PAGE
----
Q: Ellen and Marion, how would you describe this movie to your friends?
Ellen Page: I say that actually I just want them to forget, just please, don’t ask questions and don’t look at anything and just please go see it. I’m the last person to tell my friends to go see something I’m in. I could care less if friends of mine never saw anything I’m in. But this is definitely a film that I’m just so thrilled about, and I’m more thrilled about the fact that everybody seems so excited and I just feel so grateful to be in a Christopher Nolan film, let alone this film. So typically, yes, I’m of the mind that I love how Chris does the quote-unquote secrecy, but I wish – I’m so young that I’ve been in a time when everything is on the internet and trailers are. Sometimes I see a trailer and I’m thrilled to say that I’ve just seen the whole movie without paying for it (laughs). So I actually go the route of just don’t ask – and don’t sniff around. Just have an absolute blast and an exciting, cerebral time when you see it.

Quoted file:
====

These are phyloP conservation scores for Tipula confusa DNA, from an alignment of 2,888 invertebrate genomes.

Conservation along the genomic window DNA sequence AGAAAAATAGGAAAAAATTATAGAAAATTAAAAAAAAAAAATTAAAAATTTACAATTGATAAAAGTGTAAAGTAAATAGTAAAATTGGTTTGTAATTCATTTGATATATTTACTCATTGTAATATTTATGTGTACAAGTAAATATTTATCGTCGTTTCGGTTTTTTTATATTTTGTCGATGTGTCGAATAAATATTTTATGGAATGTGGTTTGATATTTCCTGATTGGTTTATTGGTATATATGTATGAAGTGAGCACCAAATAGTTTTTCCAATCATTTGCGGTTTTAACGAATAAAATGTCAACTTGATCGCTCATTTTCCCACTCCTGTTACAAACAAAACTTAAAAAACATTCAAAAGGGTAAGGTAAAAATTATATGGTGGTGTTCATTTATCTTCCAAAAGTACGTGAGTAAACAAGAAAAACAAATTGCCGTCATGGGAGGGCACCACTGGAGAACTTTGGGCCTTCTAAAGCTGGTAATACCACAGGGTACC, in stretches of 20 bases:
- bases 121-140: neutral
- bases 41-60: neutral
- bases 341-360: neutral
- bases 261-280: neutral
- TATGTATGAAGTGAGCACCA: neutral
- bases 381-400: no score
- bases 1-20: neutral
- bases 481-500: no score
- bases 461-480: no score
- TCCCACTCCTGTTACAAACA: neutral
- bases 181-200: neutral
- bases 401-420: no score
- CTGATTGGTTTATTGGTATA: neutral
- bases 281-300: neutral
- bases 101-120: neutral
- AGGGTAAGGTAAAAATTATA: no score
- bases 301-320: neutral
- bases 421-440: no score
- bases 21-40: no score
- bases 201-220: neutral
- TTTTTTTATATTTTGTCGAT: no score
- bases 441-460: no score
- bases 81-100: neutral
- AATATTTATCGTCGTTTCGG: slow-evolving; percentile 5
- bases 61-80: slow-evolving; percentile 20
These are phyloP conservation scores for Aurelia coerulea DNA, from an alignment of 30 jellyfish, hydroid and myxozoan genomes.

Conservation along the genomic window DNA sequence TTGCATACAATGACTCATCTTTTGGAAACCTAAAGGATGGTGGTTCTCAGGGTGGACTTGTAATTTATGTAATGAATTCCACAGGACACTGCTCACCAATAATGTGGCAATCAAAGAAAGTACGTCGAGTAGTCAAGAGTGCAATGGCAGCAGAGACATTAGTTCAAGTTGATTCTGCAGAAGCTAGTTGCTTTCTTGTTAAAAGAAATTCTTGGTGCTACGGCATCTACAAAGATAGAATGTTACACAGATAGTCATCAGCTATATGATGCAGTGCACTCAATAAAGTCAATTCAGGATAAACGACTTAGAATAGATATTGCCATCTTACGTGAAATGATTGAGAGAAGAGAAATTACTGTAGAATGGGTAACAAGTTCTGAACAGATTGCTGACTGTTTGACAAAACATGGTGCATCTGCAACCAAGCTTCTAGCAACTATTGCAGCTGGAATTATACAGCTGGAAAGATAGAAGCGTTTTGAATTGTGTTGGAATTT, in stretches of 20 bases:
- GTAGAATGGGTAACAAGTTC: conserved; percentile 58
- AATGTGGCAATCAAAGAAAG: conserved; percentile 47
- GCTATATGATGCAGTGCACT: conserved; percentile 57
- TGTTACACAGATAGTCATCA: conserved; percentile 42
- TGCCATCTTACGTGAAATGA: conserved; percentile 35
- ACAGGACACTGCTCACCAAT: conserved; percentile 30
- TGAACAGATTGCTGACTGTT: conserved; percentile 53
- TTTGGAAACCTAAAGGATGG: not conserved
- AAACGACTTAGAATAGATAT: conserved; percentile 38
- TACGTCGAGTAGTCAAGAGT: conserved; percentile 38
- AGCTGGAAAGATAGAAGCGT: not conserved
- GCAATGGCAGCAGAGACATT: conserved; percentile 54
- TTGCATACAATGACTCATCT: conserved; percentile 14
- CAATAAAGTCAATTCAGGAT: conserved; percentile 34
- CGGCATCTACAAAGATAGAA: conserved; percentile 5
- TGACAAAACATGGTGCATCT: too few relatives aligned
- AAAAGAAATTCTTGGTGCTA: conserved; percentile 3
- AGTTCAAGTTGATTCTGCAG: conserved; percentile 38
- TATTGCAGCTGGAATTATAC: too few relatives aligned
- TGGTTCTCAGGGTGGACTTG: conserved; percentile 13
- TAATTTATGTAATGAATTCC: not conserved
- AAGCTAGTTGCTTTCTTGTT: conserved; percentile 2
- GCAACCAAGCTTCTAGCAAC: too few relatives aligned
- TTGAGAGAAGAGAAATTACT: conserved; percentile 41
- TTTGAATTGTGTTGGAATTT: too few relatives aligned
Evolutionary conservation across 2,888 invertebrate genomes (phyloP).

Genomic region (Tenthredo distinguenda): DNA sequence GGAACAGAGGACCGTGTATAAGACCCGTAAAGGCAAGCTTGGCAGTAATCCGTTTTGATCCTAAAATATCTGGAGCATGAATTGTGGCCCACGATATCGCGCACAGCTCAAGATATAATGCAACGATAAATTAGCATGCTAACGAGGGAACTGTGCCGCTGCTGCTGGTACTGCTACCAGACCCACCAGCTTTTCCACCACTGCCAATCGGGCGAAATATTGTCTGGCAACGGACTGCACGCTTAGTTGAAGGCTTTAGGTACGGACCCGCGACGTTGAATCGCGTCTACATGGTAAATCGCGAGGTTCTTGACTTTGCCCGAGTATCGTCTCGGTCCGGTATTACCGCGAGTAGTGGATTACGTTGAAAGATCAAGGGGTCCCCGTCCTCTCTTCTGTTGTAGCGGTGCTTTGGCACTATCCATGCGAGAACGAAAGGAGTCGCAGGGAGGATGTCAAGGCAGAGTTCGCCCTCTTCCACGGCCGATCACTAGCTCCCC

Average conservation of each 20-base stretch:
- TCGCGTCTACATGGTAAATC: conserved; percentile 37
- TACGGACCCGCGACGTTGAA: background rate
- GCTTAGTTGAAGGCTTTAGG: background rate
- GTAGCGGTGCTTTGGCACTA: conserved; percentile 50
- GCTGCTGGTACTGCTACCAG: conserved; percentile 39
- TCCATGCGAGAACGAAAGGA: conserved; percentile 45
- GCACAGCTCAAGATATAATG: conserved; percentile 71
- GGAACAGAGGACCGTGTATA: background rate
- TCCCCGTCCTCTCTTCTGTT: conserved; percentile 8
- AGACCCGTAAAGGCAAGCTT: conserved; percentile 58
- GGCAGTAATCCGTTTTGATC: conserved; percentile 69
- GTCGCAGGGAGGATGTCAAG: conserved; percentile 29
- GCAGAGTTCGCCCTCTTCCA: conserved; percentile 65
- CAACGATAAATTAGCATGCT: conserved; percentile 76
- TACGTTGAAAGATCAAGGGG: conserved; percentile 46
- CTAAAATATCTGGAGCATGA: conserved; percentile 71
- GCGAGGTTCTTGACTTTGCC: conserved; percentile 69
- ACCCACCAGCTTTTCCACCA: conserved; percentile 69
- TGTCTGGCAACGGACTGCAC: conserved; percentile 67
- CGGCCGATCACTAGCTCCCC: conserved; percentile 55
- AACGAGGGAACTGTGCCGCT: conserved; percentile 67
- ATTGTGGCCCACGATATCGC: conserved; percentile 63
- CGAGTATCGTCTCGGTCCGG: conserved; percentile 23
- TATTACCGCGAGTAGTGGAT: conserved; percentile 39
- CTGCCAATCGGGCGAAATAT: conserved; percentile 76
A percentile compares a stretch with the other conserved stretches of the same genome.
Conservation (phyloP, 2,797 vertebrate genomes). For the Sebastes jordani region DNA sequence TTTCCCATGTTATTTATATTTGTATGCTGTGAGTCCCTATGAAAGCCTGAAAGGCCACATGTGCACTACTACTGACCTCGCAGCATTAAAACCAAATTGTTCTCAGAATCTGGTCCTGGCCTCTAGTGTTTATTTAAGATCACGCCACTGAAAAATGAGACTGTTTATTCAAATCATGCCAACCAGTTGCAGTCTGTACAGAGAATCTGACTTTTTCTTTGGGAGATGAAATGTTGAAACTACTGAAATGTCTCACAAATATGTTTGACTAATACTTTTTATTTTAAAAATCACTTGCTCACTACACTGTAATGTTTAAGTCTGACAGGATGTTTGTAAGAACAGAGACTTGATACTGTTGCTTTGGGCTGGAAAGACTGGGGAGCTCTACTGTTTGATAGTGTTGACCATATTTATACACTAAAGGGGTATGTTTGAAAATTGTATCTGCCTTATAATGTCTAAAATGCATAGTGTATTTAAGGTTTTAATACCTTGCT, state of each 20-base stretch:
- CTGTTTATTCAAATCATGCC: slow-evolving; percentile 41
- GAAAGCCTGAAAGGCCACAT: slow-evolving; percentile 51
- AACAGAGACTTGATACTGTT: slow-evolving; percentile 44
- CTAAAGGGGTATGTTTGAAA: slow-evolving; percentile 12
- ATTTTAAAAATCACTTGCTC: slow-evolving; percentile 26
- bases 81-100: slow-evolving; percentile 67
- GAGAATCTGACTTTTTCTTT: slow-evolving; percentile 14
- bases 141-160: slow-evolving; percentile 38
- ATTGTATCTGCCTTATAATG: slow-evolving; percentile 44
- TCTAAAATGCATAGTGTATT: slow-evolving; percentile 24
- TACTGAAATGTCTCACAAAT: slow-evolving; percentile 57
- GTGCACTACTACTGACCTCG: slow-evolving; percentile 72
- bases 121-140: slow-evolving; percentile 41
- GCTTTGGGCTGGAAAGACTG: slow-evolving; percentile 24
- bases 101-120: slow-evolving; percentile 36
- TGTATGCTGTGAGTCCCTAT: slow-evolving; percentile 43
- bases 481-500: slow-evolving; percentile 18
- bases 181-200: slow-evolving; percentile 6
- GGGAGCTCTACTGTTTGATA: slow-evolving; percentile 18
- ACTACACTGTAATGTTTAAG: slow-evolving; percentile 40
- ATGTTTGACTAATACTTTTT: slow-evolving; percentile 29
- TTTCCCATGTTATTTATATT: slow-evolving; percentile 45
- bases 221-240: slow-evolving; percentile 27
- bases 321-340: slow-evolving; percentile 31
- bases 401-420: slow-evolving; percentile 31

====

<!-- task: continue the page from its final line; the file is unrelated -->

Marion Cotillard: it’s almost the same. I love to go and see movies where you don’t know anything about it, well, sometimes not even the actors that are in the movie. So I didn’t say anything. I still don’t, and yeah, you can feel that people are excited about this movie and it’s a good thing and I mean I saw it and I love it and I’m pretty confident that you don’t have much to say to enjoy it.
Q: This is your first large-scale idea based on an original idea. What gave you the confidence to take that leap of faith, and does that point the way for you to make more original projects going forward rather than working from existing material?